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Can the 'class' attribute of HTML5 elements contain line breaks? Is it allowable in the specs and do browsers support it?

I ask because I have some code that dynamically inserts various classes into the element and this has created one very long line that is hard to manage. Normally I would build the class value using a variable but the CMS I'm using requires the template conditional tags to be positioned inline with the HTML. I can't use variables or PHP.

What I found in my research is that some HTML tag attributes need to be a single line, but I haven't been able to discover if the class attribute is one of those.

Does anyone know something about this?

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Please post code , its always better to show wat you are working on with snippets and test pages –  Shail Feb 18 '13 at 2:27
Which attributes "attributes need to be a single line"? –  unor Feb 18 '13 at 2:49

2 Answers 2

up vote 11 down vote accepted

Per the HTML 4 spec, the class attribute is CDATA:

User agents should interpret attribute values as follows:

o Replace character entities with characters

o Ignore line feeds

o Replace each carriage return or tab with a single space.

so you're in good shape there.

The HTML5 spec describes a class as a set of space separated tokens, where a 'space' includes newlines.

So you should be good there, too.

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Thanks Dancrumb. So, do you think that most browsers will support this fine? –  Luke Franklin Feb 18 '13 at 2:36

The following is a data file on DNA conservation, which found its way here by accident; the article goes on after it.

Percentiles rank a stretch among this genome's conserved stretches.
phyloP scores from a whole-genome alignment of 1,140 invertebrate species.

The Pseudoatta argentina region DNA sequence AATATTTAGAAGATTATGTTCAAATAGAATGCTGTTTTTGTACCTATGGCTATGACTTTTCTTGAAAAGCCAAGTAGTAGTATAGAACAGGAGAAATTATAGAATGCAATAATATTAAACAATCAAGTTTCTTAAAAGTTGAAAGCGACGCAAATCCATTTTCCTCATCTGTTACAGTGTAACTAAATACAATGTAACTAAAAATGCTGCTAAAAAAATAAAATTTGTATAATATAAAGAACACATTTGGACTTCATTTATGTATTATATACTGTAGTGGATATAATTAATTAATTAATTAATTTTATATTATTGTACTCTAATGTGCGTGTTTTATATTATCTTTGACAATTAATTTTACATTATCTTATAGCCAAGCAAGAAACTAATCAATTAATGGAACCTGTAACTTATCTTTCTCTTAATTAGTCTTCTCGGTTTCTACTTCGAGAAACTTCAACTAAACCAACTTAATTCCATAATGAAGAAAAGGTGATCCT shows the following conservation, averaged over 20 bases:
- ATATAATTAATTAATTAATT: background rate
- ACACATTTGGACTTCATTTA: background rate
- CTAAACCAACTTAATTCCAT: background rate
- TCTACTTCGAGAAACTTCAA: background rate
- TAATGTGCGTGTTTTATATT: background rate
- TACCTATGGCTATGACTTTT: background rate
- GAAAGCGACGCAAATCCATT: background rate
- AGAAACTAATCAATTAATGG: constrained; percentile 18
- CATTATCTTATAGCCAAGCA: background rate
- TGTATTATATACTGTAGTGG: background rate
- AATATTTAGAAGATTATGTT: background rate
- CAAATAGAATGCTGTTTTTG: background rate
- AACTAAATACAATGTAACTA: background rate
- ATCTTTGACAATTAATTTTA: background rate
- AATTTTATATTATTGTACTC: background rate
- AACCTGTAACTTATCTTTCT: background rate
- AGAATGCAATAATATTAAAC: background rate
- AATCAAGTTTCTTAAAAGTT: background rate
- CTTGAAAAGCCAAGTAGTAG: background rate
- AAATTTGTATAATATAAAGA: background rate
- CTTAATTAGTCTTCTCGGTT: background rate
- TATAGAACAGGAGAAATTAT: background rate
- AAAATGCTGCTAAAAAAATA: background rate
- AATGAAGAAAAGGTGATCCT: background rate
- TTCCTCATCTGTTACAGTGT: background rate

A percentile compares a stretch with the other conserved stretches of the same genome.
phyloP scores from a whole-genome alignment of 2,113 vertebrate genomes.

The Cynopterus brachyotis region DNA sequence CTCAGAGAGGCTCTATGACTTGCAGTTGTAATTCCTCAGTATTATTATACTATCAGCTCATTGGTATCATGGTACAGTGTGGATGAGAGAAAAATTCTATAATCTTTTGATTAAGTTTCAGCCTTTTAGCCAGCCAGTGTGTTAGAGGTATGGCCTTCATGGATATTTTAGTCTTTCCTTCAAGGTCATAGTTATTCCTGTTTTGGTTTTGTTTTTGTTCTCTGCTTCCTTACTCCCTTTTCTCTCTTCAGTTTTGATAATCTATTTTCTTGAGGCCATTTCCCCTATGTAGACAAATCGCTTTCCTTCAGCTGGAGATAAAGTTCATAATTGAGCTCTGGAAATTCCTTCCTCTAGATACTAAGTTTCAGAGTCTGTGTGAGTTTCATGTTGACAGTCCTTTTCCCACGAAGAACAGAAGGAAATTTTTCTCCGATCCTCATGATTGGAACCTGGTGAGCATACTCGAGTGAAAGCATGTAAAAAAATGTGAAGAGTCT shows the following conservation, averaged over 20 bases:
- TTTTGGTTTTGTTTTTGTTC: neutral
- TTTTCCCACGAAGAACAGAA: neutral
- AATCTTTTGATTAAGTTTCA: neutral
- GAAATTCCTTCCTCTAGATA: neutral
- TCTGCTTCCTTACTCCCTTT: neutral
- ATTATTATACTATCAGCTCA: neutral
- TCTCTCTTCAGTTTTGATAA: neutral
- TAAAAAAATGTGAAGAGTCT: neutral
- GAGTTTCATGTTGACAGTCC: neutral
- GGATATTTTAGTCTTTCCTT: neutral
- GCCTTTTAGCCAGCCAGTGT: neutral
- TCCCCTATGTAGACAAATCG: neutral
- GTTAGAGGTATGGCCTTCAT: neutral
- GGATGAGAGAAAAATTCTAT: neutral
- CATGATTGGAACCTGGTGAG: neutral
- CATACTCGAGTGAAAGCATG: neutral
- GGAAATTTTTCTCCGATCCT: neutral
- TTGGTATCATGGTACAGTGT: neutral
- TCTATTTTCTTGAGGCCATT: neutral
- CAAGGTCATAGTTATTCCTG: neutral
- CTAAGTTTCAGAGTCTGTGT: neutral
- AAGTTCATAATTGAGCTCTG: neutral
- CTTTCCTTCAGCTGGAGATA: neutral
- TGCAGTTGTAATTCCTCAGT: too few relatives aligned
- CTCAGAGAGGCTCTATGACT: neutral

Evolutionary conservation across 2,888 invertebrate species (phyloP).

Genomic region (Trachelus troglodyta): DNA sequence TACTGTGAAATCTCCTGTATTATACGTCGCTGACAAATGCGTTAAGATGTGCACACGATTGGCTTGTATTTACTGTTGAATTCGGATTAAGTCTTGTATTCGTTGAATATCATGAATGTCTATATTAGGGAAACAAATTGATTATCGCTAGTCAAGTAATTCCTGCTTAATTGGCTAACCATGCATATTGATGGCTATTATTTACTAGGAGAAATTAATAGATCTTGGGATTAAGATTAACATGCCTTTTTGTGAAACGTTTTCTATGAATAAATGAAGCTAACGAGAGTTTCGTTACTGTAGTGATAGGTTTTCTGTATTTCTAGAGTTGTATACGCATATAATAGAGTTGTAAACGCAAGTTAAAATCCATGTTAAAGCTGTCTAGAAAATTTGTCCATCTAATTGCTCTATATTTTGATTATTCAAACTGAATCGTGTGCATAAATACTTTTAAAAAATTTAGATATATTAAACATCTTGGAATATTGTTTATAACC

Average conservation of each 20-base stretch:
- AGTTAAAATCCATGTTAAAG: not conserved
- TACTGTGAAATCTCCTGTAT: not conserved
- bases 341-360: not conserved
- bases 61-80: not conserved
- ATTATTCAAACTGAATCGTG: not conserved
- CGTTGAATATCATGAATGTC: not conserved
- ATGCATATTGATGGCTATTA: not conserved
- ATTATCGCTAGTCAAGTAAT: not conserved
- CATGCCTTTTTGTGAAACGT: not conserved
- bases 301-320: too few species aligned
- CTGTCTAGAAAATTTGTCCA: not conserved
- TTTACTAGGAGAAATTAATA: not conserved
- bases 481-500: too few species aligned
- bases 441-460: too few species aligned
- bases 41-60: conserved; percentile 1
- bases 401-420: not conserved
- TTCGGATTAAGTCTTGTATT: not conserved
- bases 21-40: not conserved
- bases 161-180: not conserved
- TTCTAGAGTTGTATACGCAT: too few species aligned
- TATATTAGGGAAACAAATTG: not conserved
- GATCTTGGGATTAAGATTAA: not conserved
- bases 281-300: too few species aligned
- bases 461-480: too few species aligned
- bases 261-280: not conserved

they ought to... the HTML4 spec is from 1999 –  Dancrumb Feb 18 '13 at 2:37
Re: browser compatibility - as it happens, I recently came across a case at work where using newlines in class attributes was preventing jQuery from correctly selecting using class-based CSS selectors in IE 8 - as if IE 8 or jQuery-in-IE-8 didn't see the newline as whitespace, but as part of a class name. Replacing newlines with spaces solved the problem. Frustratingly, though, while I can reproduce this with my particular code from work (checking out before and after the replacement of newlines), in simpler test cases it seems like IE 8 handles this fine, and I can't share my code from work. –  Mark Amery Apr 18 '14 at 18:28
I wish I could be more helpful, but I've tried dragging more and more details across from my work code to my test case to try and reproduce the issue and have not succeeded. All I can really tell you is that there's something fishy about IE 8's support of newlines in class attributes. –  Mark Amery Apr 18 '14 at 18:30
Is it, perhaps, a jQuery issue? What does native JS report as the class value? Perhaps jQuery is parsing it incorrectly. –  Dancrumb Apr 19 '14 at 14:10

Can the [class] attribute of HTML5 elements contain line breaks?

Yes. The HTML5 spec says:

The attribute, if specified, must have a value that is a set of space-separated tokens representing the various classes that the element belongs to.

The link proceeds to say:

A set of space-separated tokens is a string containing zero or more words (known as tokens) separated by one or more space characters, where words consist of any string of one or more characters, none of which are space characters.

And space characters include:

  • space (' ')
  • tab (\t)
  • line feed (\n)
  • form feed (\f)
  • carriage return (\r)

The space characters, for the purposes of this specification, are U+0020 SPACE, "tab" (U+0009), "LF" (U+000A), "FF" (U+000C), and "CR" (U+000D).

Newlines as you would add to UTF-8 documents are:

  • line feeds (\n)
  • carriage returns (\r)
  • a carriage return followed immediately by a line feed (\r\n)
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